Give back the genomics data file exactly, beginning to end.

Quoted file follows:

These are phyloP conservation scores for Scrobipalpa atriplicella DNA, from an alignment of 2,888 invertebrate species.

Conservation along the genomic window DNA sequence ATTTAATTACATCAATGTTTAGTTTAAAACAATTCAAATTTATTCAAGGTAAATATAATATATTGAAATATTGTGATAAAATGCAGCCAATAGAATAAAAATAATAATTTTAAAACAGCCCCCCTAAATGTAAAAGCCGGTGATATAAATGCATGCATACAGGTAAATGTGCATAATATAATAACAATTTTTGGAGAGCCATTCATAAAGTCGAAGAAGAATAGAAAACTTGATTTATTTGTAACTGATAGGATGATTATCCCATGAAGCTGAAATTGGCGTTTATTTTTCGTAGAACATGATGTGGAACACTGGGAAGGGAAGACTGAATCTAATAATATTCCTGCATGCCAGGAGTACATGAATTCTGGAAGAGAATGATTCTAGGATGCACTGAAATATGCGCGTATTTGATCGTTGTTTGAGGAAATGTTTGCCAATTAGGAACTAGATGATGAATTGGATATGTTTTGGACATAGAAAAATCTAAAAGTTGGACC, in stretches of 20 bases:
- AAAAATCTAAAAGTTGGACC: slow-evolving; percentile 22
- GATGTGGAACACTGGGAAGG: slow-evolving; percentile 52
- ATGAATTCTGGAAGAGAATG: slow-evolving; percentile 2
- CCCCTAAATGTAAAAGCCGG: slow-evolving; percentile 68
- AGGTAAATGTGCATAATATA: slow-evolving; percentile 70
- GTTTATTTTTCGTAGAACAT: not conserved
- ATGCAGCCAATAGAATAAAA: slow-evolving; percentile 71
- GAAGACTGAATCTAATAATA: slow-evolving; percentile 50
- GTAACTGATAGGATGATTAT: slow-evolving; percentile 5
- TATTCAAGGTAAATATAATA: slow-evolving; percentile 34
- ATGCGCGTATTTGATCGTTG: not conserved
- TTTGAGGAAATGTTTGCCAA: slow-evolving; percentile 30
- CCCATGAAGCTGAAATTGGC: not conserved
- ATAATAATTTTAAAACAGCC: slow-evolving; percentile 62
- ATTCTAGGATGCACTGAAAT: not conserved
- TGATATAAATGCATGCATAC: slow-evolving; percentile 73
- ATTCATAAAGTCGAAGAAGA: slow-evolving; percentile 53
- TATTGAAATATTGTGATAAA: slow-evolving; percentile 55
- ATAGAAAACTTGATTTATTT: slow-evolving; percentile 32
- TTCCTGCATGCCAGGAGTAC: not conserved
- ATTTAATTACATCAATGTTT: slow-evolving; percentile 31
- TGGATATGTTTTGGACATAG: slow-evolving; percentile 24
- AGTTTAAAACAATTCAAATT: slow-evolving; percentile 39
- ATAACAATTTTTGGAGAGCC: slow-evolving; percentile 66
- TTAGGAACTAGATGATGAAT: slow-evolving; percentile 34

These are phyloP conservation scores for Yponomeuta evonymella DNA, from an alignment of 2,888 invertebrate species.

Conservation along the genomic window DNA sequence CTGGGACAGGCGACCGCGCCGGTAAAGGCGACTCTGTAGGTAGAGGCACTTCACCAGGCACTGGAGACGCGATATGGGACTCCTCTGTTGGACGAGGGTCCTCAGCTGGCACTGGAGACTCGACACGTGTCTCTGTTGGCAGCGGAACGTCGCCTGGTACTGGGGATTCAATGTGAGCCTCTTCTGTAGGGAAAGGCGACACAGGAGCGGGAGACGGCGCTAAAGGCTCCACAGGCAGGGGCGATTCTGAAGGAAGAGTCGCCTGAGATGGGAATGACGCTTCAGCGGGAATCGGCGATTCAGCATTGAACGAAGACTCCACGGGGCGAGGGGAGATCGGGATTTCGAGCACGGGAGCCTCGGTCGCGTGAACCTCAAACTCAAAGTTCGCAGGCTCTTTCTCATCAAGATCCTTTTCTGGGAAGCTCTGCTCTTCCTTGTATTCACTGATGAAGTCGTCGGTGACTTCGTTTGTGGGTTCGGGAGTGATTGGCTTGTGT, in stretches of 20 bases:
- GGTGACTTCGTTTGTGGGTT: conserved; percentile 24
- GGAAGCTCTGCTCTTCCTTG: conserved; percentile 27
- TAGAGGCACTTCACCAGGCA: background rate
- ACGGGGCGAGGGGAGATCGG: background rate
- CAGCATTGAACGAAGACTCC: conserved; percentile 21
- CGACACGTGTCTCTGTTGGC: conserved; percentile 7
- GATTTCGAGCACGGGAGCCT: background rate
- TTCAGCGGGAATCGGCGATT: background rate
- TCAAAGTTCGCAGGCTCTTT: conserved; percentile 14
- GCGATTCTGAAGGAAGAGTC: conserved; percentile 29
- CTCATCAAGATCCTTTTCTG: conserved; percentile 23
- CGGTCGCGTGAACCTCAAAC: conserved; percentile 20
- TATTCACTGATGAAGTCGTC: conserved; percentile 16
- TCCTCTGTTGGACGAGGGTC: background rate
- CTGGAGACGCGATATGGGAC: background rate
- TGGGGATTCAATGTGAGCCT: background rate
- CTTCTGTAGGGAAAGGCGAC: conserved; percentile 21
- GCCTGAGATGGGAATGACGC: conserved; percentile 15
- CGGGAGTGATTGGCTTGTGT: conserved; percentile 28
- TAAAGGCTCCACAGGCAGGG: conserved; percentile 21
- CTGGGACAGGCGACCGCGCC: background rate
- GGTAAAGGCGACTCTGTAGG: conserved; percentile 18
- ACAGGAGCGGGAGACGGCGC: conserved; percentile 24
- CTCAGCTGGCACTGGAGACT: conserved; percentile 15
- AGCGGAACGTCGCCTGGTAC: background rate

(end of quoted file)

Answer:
These are phyloP conservation scores for Scrobipalpa atriplicella DNA, from an alignment of 2,888 invertebrate species.

Conservation along the genomic window DNA sequence ATTTAATTACATCAATGTTTAGTTTAAAACAATTCAAATTTATTCAAGGTAAATATAATATATTGAAATATTGTGATAAAATGCAGCCAATAGAATAAAAATAATAATTTTAAAACAGCCCCCCTAAATGTAAAAGCCGGTGATATAAATGCATGCATACAGGTAAATGTGCATAATATAATAACAATTTTTGGAGAGCCATTCATAAAGTCGAAGAAGAATAGAAAACTTGATTTATTTGTAACTGATAGGATGATTATCCCATGAAGCTGAAATTGGCGTTTATTTTTCGTAGAACATGATGTGGAACACTGGGAAGGGAAGACTGAATCTAATAATATTCCTGCATGCCAGGAGTACATGAATTCTGGAAGAGAATGATTCTAGGATGCACTGAAATATGCGCGTATTTGATCGTTGTTTGAGGAAATGTTTGCCAATTAGGAACTAGATGATGAATTGGATATGTTTTGGACATAGAAAAATCTAAAAGTTGGACC, in stretches of 20 bases:
- AAAAATCTAAAAGTTGGACC: slow-evolving; percentile 22
- GATGTGGAACACTGGGAAGG: slow-evolving; percentile 52
- ATGAATTCTGGAAGAGAATG: slow-evolving; percentile 2
- CCCCTAAATGTAAAAGCCGG: slow-evolving; percentile 68
- AGGTAAATGTGCATAATATA: slow-evolving; percentile 70
- GTTTATTTTTCGTAGAACAT: not conserved
- ATGCAGCCAATAGAATAAAA: slow-evolving; percentile 71
- GAAGACTGAATCTAATAATA: slow-evolving; percentile 50
- GTAACTGATAGGATGATTAT: slow-evolving; percentile 5
- TATTCAAGGTAAATATAATA: slow-evolving; percentile 34
- ATGCGCGTATTTGATCGTTG: not conserved
- TTTGAGGAAATGTTTGCCAA: slow-evolving; percentile 30
- CCCATGAAGCTGAAATTGGC: not conserved
- ATAATAATTTTAAAACAGCC: slow-evolving; percentile 62
- ATTCTAGGATGCACTGAAAT: not conserved
- TGATATAAATGCATGCATAC: slow-evolving; percentile 73
- ATTCATAAAGTCGAAGAAGA: slow-evolving; percentile 53
- TATTGAAATATTGTGATAAA: slow-evolving; percentile 55
- ATAGAAAACTTGATTTATTT: slow-evolving; percentile 32
- TTCCTGCATGCCAGGAGTAC: not conserved
- ATTTAATTACATCAATGTTT: slow-evolving; percentile 31
- TGGATATGTTTTGGACATAG: slow-evolving; percentile 24
- AGTTTAAAACAATTCAAATT: slow-evolving; percentile 39
- ATAACAATTTTTGGAGAGCC: slow-evolving; percentile 66
- TTAGGAACTAGATGATGAAT: slow-evolving; percentile 34

These are phyloP conservation scores for Yponomeuta evonymella DNA, from an alignment of 2,888 invertebrate species.

Conservation along the genomic window DNA sequence CTGGGACAGGCGACCGCGCCGGTAAAGGCGACTCTGTAGGTAGAGGCACTTCACCAGGCACTGGAGACGCGATATGGGACTCCTCTGTTGGACGAGGGTCCTCAGCTGGCACTGGAGACTCGACACGTGTCTCTGTTGGCAGCGGAACGTCGCCTGGTACTGGGGATTCAATGTGAGCCTCTTCTGTAGGGAAAGGCGACACAGGAGCGGGAGACGGCGCTAAAGGCTCCACAGGCAGGGGCGATTCTGAAGGAAGAGTCGCCTGAGATGGGAATGACGCTTCAGCGGGAATCGGCGATTCAGCATTGAACGAAGACTCCACGGGGCGAGGGGAGATCGGGATTTCGAGCACGGGAGCCTCGGTCGCGTGAACCTCAAACTCAAAGTTCGCAGGCTCTTTCTCATCAAGATCCTTTTCTGGGAAGCTCTGCTCTTCCTTGTATTCACTGATGAAGTCGTCGGTGACTTCGTTTGTGGGTTCGGGAGTGATTGGCTTGTGT, in stretches of 20 bases:
- GGTGACTTCGTTTGTGGGTT: conserved; percentile 24
- GGAAGCTCTGCTCTTCCTTG: conserved; percentile 27
- TAGAGGCACTTCACCAGGCA: background rate
- ACGGGGCGAGGGGAGATCGG: background rate
- CAGCATTGAACGAAGACTCC: conserved; percentile 21
- CGACACGTGTCTCTGTTGGC: conserved; percentile 7
- GATTTCGAGCACGGGAGCCT: background rate
- TTCAGCGGGAATCGGCGATT: background rate
- TCAAAGTTCGCAGGCTCTTT: conserved; percentile 14
- GCGATTCTGAAGGAAGAGTC: conserved; percentile 29
- CTCATCAAGATCCTTTTCTG: conserved; percentile 23
- CGGTCGCGTGAACCTCAAAC: conserved; percentile 20
- TATTCACTGATGAAGTCGTC: conserved; percentile 16
- TCCTCTGTTGGACGAGGGTC: background rate
- CTGGAGACGCGATATGGGAC: background rate
- TGGGGATTCAATGTGAGCCT: background rate
- CTTCTGTAGGGAAAGGCGAC: conserved; percentile 21
- GCCTGAGATGGGAATGACGC: conserved; percentile 15
- CGGGAGTGATTGGCTTGTGT: conserved; percentile 28
- TAAAGGCTCCACAGGCAGGG: conserved; percentile 21
- CTGGGACAGGCGACCGCGCC: background rate
- GGTAAAGGCGACTCTGTAGG: conserved; percentile 18
- ACAGGAGCGGGAGACGGCGC: conserved; percentile 24
- CTCAGCTGGCACTGGAGACT: conserved; percentile 15
- AGCGGAACGTCGCCTGGTAC: background rate